On this episode of Coffee Chat with CastleHill, Managing Partner Tim Carbery is joined by Wolters Kluwer’s Senior Specialized Consultant, Elaine Duffus. A former career compliance officer and attorney, Duffus works with Wolters Kluwer to provide financial firms worldwide with compliance solutions.
Follow along at Episode #28: Automation, Optimization, Success as they discuss upcoming trends in the ESG space and how automation such as Wolters Kluwer’s regulatory change data feed is the key to an organization’s success.
The Right Things for the Right Regulators
While Environmental, Social, and Governance criteria have been around for several years, the speed at which new regulations are released has increased significantly. In the wake of weather-related factors such as flood and fire, the continuing impact of the COVID-19 pandemic, and social upheaval across the world, a fundamental shift is occurring in the way that ESG regulation is being considered.
“What role can corporate governance play in addressing some of these factors?” Asks Duffus. “It’s getting broader now. What can we do, in our business model, for the greater good? Because, frankly, we have to.”
As ESG’s scope widens, organizations may find themselves buried under the onslaught of new information. Multi-national firms are likely already working through these changes, but for those organizations that are solely based in the United States, Duffus recommends looking overseas for guidance.
“I would be looking to global standard setters, like the International Association of Insurance Supervisors, the Basel Committee, to start giving us some guidance,” She suggests. “From there, look at who you care about as an organization, who supervises you, who is examining you, and also the places where you get horizon scanning information.”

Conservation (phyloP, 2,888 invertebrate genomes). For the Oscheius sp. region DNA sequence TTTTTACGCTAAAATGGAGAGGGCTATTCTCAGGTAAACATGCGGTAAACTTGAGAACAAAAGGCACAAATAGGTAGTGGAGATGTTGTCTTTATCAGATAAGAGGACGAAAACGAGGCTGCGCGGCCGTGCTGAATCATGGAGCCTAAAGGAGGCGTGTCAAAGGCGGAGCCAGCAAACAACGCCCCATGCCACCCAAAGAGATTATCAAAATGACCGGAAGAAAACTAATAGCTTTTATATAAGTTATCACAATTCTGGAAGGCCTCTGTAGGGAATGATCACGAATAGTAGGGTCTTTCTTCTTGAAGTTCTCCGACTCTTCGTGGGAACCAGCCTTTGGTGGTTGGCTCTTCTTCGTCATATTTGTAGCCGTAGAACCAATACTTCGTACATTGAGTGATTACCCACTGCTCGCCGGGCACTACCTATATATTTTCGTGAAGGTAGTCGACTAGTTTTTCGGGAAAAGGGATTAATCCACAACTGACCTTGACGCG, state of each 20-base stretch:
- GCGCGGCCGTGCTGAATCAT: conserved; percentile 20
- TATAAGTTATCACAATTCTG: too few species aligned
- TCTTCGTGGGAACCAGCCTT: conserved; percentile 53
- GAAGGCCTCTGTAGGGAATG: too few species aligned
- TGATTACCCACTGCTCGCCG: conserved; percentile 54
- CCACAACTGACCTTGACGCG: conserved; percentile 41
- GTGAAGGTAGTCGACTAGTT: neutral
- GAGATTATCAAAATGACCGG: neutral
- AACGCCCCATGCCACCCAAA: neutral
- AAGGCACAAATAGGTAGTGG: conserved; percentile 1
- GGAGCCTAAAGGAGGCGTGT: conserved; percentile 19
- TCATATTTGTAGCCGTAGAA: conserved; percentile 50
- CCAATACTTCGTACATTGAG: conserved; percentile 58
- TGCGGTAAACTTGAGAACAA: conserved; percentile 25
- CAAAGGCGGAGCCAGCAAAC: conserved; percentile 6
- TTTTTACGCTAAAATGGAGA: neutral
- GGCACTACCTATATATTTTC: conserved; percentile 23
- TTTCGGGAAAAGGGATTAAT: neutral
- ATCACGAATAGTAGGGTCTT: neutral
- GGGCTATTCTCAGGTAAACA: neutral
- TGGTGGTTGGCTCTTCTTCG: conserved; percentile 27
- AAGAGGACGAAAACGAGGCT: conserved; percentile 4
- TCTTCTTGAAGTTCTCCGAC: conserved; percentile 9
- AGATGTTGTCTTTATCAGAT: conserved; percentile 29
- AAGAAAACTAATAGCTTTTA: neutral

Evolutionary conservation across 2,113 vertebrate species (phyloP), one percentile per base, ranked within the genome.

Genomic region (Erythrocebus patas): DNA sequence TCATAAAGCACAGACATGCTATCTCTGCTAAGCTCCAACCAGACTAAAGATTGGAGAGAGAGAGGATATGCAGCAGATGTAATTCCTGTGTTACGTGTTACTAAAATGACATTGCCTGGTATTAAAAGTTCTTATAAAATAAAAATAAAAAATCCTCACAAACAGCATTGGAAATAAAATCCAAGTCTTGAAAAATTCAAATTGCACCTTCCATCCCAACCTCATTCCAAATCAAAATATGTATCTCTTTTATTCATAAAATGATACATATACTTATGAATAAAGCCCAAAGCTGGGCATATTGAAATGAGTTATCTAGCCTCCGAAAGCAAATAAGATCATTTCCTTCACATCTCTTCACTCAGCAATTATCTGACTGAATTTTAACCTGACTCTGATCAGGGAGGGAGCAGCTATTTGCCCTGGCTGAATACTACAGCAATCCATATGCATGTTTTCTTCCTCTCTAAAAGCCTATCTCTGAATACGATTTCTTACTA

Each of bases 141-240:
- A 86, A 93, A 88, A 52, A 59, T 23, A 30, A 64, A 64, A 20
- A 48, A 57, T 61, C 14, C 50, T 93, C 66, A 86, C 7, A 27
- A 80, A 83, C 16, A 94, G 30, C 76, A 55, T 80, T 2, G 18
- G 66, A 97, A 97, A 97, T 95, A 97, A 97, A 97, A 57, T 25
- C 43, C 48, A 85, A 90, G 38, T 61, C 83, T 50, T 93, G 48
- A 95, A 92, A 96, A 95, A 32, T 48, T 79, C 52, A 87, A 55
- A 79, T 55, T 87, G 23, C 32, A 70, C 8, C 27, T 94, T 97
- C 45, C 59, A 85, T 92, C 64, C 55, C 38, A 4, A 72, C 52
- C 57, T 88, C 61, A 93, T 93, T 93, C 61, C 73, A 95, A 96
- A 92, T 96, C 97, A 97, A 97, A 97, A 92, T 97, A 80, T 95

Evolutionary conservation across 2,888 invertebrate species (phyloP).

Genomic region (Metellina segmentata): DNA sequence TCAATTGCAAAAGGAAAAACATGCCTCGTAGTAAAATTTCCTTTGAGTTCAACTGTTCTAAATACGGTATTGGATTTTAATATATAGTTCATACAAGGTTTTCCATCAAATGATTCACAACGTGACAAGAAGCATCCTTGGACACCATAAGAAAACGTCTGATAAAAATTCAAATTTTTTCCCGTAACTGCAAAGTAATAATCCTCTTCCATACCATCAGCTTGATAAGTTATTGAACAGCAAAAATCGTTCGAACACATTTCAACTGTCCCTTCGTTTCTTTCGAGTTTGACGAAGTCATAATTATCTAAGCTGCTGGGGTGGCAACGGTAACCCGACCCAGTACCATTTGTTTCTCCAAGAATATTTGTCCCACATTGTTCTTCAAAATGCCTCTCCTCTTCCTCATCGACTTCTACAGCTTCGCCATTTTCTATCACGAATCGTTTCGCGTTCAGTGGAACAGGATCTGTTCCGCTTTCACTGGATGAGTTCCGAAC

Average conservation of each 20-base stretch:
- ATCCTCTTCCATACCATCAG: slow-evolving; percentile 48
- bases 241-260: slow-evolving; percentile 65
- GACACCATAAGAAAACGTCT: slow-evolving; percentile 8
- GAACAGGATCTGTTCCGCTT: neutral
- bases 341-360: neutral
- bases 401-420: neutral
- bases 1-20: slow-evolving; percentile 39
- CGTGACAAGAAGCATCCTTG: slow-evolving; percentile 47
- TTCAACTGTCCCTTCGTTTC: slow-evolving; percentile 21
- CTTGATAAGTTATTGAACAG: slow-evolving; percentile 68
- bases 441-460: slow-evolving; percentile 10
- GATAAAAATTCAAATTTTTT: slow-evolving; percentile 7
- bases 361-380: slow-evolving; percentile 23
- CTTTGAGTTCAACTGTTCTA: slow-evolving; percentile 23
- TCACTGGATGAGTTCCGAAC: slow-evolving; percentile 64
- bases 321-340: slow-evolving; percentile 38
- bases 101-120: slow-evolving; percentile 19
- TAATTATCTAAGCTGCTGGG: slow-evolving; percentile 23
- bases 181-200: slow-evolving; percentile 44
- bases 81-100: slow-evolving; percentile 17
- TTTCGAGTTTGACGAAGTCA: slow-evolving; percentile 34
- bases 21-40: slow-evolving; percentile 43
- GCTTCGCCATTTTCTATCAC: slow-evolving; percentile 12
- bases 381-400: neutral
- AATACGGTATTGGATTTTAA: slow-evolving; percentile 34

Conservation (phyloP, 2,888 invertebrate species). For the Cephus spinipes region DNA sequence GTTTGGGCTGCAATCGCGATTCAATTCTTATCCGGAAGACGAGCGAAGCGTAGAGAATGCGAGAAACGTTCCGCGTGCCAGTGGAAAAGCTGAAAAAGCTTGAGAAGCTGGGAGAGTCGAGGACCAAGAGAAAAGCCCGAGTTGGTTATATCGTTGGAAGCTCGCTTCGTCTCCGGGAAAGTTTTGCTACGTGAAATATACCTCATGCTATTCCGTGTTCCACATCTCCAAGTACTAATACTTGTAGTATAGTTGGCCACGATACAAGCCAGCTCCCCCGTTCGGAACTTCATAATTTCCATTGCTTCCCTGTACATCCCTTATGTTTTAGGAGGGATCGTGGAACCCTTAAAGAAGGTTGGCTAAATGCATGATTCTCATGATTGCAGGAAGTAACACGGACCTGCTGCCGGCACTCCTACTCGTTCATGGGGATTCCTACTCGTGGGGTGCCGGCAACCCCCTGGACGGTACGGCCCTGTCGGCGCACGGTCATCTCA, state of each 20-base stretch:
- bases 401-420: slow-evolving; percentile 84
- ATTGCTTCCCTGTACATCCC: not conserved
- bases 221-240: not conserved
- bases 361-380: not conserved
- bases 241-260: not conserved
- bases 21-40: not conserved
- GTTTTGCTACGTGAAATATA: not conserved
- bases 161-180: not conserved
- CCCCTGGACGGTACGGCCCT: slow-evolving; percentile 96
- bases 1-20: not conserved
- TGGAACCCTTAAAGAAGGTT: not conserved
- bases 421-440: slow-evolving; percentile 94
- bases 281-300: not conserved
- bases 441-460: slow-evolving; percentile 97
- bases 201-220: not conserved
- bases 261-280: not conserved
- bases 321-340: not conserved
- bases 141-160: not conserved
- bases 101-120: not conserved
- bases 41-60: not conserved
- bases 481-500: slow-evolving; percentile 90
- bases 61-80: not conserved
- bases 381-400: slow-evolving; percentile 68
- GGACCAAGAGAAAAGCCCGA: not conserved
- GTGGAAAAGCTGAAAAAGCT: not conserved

Small companies will also feel the effect of the sheer quantity of regulation being pushed down the pipeline. The Biden administration has taken an especial interest in ESG, considering it a “whole of government problem.”
“There’s decisions being made. For that smaller firm, I would look to where there has been some established regulation already,” Notes Duffus. “Maybe you aren’t going to make any hard and fast decisions or change policies as a result, but it certainly will keep you plugged into where the wind is blowing.”
Automation in the Age of Information
In her role as Senior Specialized Consultant at Wolters Kluwer, Duffus speaks to companies on a daily basis about their compliance program management. The number of firms which remain analog is often surprising.
“There are still those who remain in a manual mode, using Excel or Access databases, things like that, to conduct their reg change and their risk assessments and all that. Frankly, the days of being able to continue to do that are behind us.”
Automation comes with numerous perks. For one, the sheer influx of information puts analog processes at a severe disadvantage – computerized processes are capable of filtering and organizing data at a far greater rate than human contemporaries. But automation offers companies greater power than just collecting information. It provides users with a star map; a way to not just navigate ESG, but to use change to your advantage.
Automation allows users to, through a series of meta content and tags, comb through a staggering amount of information and pull out those pieces relevant to the organization. By creating this web, companies can tailor their regulatory change process to best support their operations and cut out the noise.